Investment Firms’ Report Card Released for Transaction Reporting – ESMA’s EMIR and SFTR Data Quality Report

Data Quality

ESMA recently released their Data Quality Report which presented analysis of the quality of data which was collected for regulatory use in 2021 under the EMIR and SFTR transaction reporting regimes.

ESMA outlined several prerequisites for further enhancing data quality which need to be addressed by counterparties, namely the need to ensure the:

  • completeness and accuracy of the reported information, in particular with regards to the reporting of valuation and collateral data,
  • timely submission of the reports, and
  • consistency of reported information reflected in the reconciliation of data submitted by the two counterparties of the same derivative/transaction.  

A key trend across the period covered by the report was the decrease in volumes post Brexit which led to UK counterparties no longer reporting under ESMA’s EMIR and SFTR regimes. Prior to Brexit, the number of potentially non-reported derivatives stood at around 3.5 million, around 5% of open reconcilable derivatives at the end of 2020. This dropped sharply to around 0.5 million or around 1% in the post Brexit environment.

EMIR Highlights

Overall, compared with the previous year, the report demonstrates that reporting errors were drastically reduced; for example, there was a 50% decrease in the misreporting of valuations.

Specific figures that should get the attention of counterparties in the industry are the rejection rates which continue to be low, around 2% with only 1% of records in the TRs not complying with applicable validation rules. Where a counterparty has a distinctly higher rejection rate on their reporting, they may be more likely to be flagged to the regulator.  Some scenarios that TRAction has seen in the industry are where:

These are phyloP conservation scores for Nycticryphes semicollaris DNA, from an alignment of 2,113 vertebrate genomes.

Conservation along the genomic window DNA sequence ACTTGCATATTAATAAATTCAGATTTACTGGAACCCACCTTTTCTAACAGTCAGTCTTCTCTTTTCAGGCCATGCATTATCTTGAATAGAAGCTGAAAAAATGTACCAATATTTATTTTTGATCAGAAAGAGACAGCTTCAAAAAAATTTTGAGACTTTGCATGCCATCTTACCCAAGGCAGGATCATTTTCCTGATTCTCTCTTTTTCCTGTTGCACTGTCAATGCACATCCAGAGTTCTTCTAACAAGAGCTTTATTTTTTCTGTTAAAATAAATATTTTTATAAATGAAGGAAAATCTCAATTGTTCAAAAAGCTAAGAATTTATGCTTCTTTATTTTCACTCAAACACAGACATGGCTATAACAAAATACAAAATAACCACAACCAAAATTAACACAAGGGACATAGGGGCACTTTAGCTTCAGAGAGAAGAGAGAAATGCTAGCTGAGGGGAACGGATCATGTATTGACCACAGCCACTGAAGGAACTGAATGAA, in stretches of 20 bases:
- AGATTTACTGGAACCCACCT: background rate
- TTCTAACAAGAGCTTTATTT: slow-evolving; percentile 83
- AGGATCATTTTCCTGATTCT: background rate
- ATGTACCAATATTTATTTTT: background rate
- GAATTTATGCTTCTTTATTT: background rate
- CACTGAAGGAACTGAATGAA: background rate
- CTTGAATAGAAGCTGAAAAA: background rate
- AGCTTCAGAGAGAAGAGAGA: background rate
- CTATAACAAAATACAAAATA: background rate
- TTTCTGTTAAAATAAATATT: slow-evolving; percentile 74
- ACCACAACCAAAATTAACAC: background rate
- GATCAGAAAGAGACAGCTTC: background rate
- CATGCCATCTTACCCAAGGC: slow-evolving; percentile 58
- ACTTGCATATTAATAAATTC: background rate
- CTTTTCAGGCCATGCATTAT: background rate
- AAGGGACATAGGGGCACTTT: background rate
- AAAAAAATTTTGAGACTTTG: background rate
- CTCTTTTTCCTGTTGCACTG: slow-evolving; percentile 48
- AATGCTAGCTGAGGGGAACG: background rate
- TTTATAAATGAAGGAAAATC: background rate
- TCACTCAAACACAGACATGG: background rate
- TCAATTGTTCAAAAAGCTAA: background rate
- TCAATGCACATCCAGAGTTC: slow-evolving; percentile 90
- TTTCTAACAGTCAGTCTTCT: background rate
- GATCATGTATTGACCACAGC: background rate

• a firm is self-reporting and doesn’t have sufficient understanding or expertise internally to complete the reporting correctly;
  • deliberately submitting unverified and unvalidated data to a TR and resolving problems later once a rejection is received.

There are some other areas identified in the report where counterparties should boost their reporting efforts such as:

  • Reporting Timeliness – While less than 10% of reported derivatives tend to be reported late by the counterparties, more than 20% do not receive an updated valuation daily, as required by EMIR.  At TRAction we prioritise ensuring that our client’s data is reported within the regulatory timeframe by maintaining strong communication lines and providing prompts to clients where files/data are not received or there are any other delays in processing.

  • Reconciliation – continues to be an area of concern for ESMA in their review of counterparties’ reporting compliance.  Pairing rates continue to be subdued at around 60%, with roughly 5 million of reconcilable derivatives unpaired. On average there is about a 5% difference between the number of open derivatives reported between two counterparties engaged in dual reporting. The workload on behalf of the counterparty to achieve compliance with this requirement can be greatly reduced if they share a common delegated reporting provider such as TRAction; please read our article on pairing and matching for more clarity on the area.

Some other interesting highlights from the report has been presented in helpful graphs extracted below, to which we have attached some commentary. 

Most Common Contract Types & Asset Classes Under EMIR:

Chart 1 demonstrates that futures are by far the most common contract type reported under EMIR. Futures and Financial CFDs on average reflected around 70% of all reporting volumes from October 2020 through to the end of December 2021.

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